In June 1943 Oberstlt. Gottard Handrick was transferred to 8. Jagddivision, and replaced by the Gruppenkommandeur III./JG 5, Major Gunther Scholz. Mid 1943 also saw JG 5 at its maximum strength. It consisted of 14 Staffeln; 12 regular single-engined fighter Staffels equipped with the Bf 109 and Fw 190, one Bf 110-equipped Zerstörerstaffel and finally the Jabo unit, 14.(J)/JG 5 with the Fw 190. 1943 was also the last year in which JG 5's four Gruppen had any sense of operational unity. I and II. Gruppe left Norway and Finland for good in late 1943 to fight the rest of the war away from their parent Geschwader.

In November 1943, I. Gruppe moved to Romaniamarker as protection for the vital Ploieştimarker oil refineries. The gruppe were placed under the command of Luftflotte 1 for the remainder of 1943. On 26 March 1944 Hauptmann Horst Carganico was appointed Gruppenkommandeur of I./JG 5 participating in the Reichsverteidigung (Defense of the Reich). After combat with USAAF B-17's on 27 May 1944, he was killed when his Bf 109 crashed after hitting high tension cables while force-landing near Chevry, France. Carganico had claimed 60 kills.


In 1944 I. Gruppe was redesignated as III./JG 6 and sent to Francemarker, and it was never replaced. In June - July 1944, Gruppenkommandeur Theodor Weissenberger was credited with 25 victories over Normandy (half the total score by the whole unit during this period).

II. Gruppe was transferred to Northern Russiamarker under the command of Luftflotte 1, and then redesignated as IV./JG 4 and sent back to Germanymarker in early 1945.

IV./JG 5 and 14./JG 5 were transferred to the Arctic Front from Southern Norway in August 1944. The Gruppe joined the first of several large air battles commencing on October 9, opposing the final Soviet offensive against Petsamo. When the day was over, III. and IV./JG 5 had claimed 85 Soviet aircraft shot down (among them the 3,000th victory for JG 5) against the loss of only one pilot killed.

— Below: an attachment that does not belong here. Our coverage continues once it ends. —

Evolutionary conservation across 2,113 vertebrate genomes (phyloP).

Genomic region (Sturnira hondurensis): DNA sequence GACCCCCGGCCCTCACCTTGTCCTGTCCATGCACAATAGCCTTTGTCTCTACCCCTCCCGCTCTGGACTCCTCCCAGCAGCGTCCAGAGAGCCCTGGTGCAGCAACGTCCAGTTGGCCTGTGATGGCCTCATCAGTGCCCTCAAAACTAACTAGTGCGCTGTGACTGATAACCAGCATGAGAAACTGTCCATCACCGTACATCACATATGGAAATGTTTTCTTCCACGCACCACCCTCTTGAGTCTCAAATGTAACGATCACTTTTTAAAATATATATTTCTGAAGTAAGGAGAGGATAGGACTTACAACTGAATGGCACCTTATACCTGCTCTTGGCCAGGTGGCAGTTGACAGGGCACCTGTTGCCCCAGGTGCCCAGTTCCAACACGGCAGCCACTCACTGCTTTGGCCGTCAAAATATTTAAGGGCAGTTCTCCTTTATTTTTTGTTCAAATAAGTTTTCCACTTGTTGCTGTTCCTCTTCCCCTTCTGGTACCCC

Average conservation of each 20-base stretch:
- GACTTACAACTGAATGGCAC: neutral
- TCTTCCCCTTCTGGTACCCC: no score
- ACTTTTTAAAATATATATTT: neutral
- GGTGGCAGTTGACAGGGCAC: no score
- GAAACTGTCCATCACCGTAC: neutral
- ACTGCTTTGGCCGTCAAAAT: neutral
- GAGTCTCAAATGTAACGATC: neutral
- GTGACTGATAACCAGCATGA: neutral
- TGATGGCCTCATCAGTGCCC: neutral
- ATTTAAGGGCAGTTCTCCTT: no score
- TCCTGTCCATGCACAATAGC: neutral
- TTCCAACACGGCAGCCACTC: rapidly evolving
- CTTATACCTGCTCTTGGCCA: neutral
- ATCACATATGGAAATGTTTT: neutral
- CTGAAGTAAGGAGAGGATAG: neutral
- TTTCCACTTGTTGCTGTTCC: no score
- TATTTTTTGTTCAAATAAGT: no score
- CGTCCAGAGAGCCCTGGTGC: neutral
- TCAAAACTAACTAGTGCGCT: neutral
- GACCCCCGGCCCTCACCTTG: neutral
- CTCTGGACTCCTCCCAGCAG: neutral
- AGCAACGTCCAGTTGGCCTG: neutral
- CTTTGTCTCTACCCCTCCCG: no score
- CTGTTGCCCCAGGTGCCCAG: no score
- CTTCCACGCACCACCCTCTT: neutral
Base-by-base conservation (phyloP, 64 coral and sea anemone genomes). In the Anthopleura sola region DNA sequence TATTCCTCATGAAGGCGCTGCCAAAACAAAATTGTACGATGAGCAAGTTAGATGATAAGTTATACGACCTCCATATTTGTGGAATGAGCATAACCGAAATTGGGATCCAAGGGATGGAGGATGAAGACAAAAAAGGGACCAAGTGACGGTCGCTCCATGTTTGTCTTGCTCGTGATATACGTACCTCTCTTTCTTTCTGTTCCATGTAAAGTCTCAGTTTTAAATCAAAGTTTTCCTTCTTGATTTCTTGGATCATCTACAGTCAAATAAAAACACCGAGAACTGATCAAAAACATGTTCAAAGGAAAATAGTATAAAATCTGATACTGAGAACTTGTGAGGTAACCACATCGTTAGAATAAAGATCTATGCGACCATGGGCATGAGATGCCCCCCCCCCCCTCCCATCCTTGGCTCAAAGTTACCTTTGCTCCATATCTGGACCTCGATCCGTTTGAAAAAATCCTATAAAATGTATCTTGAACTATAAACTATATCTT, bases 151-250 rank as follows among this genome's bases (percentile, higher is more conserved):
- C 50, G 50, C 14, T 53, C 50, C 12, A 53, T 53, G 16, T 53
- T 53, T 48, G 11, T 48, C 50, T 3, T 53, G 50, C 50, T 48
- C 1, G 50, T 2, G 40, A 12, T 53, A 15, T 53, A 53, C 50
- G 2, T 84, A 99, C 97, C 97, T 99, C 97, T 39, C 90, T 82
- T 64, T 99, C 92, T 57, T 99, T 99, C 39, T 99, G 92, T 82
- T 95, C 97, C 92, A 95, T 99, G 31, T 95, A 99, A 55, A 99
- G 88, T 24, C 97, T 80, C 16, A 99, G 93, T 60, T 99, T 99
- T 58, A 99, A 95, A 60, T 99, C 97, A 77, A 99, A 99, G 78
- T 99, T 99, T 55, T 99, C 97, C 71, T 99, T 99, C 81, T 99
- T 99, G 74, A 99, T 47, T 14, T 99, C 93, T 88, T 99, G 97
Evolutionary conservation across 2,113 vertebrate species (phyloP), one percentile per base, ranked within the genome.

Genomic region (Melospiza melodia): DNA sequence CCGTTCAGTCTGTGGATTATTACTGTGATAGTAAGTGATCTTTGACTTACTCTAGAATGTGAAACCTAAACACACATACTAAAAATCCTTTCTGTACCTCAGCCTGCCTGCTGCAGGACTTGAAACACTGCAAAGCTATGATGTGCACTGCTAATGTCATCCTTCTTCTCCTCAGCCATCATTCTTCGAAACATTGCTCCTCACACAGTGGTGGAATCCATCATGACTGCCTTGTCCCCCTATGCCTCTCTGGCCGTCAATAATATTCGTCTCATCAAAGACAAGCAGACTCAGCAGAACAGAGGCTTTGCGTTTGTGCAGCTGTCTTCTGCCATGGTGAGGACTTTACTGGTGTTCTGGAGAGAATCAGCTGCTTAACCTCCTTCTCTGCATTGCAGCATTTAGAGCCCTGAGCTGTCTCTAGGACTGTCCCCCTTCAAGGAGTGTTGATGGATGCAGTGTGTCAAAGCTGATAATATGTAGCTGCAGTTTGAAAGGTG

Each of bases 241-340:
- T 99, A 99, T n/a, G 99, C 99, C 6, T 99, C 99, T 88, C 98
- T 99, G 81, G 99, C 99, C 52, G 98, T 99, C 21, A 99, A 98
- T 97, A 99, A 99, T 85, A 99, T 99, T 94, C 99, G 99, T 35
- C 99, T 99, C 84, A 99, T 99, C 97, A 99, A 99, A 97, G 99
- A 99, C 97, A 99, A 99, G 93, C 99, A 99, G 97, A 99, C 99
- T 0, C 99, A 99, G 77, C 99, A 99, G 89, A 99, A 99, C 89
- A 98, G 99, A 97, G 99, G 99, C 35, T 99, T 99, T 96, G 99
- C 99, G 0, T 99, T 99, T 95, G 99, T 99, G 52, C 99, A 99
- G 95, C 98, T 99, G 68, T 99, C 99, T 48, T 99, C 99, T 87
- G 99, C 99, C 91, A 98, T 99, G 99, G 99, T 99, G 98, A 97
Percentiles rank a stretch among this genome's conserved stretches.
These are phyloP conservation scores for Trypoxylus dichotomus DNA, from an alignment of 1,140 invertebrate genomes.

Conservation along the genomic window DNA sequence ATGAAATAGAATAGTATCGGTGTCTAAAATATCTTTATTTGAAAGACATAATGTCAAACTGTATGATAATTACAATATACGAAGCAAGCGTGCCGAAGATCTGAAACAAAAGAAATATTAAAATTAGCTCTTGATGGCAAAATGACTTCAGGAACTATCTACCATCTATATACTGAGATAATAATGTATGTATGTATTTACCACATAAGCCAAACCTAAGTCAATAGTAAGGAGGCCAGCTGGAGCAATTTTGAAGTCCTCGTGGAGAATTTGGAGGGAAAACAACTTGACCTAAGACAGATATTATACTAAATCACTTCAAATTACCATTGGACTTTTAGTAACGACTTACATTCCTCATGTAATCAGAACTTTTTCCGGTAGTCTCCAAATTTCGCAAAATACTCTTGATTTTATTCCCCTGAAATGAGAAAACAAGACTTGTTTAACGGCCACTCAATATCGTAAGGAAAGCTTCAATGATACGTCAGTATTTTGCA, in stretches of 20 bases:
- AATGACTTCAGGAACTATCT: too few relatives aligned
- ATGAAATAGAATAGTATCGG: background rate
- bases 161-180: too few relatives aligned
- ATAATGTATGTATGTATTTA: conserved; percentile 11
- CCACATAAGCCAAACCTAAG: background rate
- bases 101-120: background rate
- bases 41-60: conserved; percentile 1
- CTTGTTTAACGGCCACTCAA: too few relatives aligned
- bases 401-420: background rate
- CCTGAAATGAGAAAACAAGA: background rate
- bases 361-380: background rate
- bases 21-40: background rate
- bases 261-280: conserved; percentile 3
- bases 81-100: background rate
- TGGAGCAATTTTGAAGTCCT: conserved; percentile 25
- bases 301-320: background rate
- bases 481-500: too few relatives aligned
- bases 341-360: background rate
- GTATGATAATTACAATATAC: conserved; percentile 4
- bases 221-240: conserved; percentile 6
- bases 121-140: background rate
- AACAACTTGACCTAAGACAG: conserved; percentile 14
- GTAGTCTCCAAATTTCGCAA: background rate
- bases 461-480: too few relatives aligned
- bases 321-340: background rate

On 1 August 1944 Major Ehrler was promoted to Geschwaderkommodore of JG 5.

In November 1944, IV./JG 5 returned to Southern Norway. Up to the end of the war this unit formed the air defence against the Allied raids on targets in Norway, principally the submarine bases at Trondheimmarker and Bergenmarker.

The Sinking of the Tirpitz

On 12 November 1944 Avro Lancaster bombers of 9 and 617 Squadrons raided the Tirpitzmarker in Tromsø fjord. Major Ehrler belatedly scrambled to intercept at the head of a formation of JG 5 Bf 109G's, but the fighters were too late. The Tirpitz was sunk with the loss of a thousand sailors. Ehrler was court martialed and sentenced to three years Festungshaft, and stripped of his command. (He was killed flying with JG 7 on 4 April 1945).


Throughout its operational history JG 5 found itself faced with overwhelming numbers of Soviet aircraft. Often groups of 100-200 bombers and fighter planes had to be met with 20-30 German fighters. The losses suffered by JG 5 were remarkably low in comparison to the losses they inflicted on the enemy.